What to Eat When Trying to Conceiveuser
If you’re trying to conceive, you’ve probably read a lot about what you can and can’t eat once you’re pregnant. But what about before you’re pregnant? Eating the right foods (and avoiding the wrong ones) can help to boost your fertility and keep your body healthy so that it’s ready for a baby.
The first guideline is to work on your general health. Being extremely overweight or underweight can make your periods irregular and therefore make it harder to conceive. If you struggle with your weight, it’s a good idea to talk with your doctor about a diet and exercise plan to reach and maintain a healthy weight. Other good pre-conception foods are the foods that are healthy for everyone. As much as possible, cut out junk food and processed foods such as candy, chips, and fast food. Instead, focus on lots of fruits and veggies, complex carbohydrates, and lean proteins. These will not only make sure your body has all the nutrients it needs; they prevent excess insulin from disrupting your body’s hormone balance, which is essential for reproduction. You should also make sure you’re getting all the vitamins you need, which is usually easy to do by taking a prenatal vitamin.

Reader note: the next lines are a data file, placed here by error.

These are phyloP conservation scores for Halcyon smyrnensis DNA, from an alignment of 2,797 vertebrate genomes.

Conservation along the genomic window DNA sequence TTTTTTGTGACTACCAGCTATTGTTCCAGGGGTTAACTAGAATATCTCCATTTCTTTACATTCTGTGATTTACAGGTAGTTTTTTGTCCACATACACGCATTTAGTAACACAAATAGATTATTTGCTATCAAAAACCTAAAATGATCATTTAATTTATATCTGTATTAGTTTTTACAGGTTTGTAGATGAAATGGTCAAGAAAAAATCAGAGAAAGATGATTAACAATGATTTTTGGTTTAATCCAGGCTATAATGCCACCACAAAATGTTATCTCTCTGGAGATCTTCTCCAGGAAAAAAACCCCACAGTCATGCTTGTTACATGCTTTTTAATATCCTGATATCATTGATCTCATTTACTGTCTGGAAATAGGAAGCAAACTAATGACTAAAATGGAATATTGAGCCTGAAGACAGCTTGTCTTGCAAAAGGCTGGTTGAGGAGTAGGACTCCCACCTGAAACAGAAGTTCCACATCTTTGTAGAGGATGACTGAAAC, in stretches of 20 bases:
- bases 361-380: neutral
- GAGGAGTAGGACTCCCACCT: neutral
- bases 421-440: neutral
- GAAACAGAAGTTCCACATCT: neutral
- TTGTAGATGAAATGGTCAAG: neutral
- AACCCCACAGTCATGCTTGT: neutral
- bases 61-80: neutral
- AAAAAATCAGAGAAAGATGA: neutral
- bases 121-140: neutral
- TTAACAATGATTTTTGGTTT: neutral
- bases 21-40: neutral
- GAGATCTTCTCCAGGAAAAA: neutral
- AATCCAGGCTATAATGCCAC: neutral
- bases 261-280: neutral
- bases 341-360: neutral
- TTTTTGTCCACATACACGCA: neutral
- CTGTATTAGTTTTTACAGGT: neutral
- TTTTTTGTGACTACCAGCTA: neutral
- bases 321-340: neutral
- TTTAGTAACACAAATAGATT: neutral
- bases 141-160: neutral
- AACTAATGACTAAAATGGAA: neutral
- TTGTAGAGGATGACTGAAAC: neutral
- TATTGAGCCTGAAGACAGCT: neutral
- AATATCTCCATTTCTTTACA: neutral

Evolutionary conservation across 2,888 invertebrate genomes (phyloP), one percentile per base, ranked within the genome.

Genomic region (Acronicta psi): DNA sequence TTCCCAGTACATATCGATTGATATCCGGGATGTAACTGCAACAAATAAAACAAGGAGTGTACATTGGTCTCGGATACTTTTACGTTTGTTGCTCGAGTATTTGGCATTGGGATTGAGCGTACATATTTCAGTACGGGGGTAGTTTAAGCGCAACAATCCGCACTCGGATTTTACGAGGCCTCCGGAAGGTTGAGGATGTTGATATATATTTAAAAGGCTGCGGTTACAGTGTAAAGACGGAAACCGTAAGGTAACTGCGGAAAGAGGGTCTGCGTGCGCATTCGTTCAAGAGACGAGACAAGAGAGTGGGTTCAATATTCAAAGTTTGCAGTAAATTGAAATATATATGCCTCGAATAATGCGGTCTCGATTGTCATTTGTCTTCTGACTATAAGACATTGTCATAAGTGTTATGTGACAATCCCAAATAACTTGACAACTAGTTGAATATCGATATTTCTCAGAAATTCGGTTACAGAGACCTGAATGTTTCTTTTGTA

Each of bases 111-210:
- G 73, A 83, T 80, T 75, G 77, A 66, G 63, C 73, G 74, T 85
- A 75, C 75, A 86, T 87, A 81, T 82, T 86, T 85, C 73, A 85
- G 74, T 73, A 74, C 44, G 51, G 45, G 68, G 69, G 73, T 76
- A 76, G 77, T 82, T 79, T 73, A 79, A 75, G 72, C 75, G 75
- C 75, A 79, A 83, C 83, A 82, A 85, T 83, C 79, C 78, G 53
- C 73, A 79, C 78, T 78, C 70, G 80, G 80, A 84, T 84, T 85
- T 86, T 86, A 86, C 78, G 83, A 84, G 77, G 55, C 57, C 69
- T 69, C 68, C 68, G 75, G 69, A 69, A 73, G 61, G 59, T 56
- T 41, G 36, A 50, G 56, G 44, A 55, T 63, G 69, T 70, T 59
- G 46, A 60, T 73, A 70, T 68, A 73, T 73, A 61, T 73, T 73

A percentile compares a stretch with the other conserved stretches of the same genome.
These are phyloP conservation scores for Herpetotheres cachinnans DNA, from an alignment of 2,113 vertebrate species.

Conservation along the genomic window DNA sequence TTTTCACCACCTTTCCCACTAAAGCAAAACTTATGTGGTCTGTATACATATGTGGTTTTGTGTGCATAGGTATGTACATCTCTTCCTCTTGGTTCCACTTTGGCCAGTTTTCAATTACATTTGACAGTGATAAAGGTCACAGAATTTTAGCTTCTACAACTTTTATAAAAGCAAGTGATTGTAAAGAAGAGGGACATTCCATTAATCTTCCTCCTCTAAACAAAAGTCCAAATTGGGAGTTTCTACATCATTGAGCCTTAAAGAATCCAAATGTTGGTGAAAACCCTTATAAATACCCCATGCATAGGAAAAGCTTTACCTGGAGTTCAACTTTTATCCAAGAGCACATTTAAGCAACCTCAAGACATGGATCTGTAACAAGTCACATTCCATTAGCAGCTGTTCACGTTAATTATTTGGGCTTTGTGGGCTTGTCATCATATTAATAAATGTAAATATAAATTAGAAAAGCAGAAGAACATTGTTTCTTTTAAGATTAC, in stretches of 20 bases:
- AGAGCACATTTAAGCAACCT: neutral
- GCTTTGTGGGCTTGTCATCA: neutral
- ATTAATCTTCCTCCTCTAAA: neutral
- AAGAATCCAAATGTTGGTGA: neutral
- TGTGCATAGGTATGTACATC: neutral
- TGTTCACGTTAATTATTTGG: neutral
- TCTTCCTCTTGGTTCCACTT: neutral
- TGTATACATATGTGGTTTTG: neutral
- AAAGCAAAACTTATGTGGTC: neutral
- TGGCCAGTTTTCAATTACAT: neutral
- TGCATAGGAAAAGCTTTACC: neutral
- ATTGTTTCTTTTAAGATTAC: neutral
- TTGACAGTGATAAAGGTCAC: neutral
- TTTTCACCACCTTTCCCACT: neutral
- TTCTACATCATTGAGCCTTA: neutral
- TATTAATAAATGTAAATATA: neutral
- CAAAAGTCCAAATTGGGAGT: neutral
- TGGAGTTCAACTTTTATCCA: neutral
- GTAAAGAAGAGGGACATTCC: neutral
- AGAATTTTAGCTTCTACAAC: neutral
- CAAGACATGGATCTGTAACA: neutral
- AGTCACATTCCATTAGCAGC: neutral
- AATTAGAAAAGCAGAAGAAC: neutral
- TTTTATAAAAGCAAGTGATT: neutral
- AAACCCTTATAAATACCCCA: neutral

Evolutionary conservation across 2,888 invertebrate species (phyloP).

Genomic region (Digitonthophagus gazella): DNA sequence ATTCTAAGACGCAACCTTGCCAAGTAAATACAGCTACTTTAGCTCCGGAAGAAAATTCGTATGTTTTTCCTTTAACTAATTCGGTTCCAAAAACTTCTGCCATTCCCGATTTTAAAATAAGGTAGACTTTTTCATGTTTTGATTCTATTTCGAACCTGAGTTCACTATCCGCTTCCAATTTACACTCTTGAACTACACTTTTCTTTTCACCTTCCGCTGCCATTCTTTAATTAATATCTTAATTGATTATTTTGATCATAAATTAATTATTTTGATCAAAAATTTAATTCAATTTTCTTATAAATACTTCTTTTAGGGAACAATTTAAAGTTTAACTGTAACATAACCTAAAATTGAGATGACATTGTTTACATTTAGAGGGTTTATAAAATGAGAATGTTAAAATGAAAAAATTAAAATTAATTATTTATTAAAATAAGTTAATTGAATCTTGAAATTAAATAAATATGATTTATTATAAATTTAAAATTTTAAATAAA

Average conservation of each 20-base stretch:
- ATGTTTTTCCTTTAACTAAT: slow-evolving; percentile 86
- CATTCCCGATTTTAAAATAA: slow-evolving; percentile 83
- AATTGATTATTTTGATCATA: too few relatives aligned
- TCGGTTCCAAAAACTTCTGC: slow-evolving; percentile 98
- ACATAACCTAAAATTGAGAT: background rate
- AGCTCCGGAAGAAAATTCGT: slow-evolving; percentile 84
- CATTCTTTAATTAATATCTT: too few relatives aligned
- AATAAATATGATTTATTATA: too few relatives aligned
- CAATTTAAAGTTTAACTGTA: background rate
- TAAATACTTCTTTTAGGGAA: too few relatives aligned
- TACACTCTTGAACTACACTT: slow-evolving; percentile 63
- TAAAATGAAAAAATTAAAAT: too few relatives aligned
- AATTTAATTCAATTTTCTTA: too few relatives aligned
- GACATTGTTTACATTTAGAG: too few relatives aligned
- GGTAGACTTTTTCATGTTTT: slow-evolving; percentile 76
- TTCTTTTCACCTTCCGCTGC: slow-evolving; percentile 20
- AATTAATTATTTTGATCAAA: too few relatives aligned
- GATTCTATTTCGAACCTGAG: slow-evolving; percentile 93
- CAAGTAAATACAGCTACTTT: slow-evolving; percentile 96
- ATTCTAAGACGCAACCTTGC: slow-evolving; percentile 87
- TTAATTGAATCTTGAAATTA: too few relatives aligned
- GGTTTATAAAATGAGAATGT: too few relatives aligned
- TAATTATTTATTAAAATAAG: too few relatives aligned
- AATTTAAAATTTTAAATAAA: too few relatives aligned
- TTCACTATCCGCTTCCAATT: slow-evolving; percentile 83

Calcium is an essential nutrient for keeping your reproductive system healthy and for strengthening both your bones and the bones of your baby when you do conceive. You should aim to eat about two servings of dairy, such as milk, cheese, and yoghurt, a day. When you need a treat, reach for an ice cream cone! These should be whole milk, rather than skim or 2%, products. Full fat milk can help to protect you from ovulatory infertility, while skim milk may actually hinder ovulation. If you’re lactose intolerant or vegan, you can find calcium in many soy and tofu products.
Iron is very important to a regular menstrual cycle, which will help you to conceive. You can get enough iron by eating beef and other red meats, oatmeal, and leafy greens such as spinach, kale, and collard greens. Leafy greens will also provide you with folic acid, which is essential for preventing birth defects.
Protein is important for a healthy body (and therefore a baby-friendly body!), but not all proteins are created equal. Some studies have found that plant-based proteins are better for fertility than animal proteins. So load up on the beans, lentils, and quinoa. When you do opt for meat, choose lean options such as chicken, eggs, and lean cuts of beef and pork. And what about fish? Oily fish such as salmon and tuna provide powerful omega-3 fatty acids, which are great for a soon-to-be mom and growing baby. They also facilitate the flow of blood to the uterus. Just make sure that you avoid high-mercury fish such as swordfish, mackerel, and shark. Mercury can remain in your body for over a year, so it’s important to reduce your exposure to it as soon as you’re trying to conceive. If you’re not a fish fan, you can always opt for a fish oil supplement instead.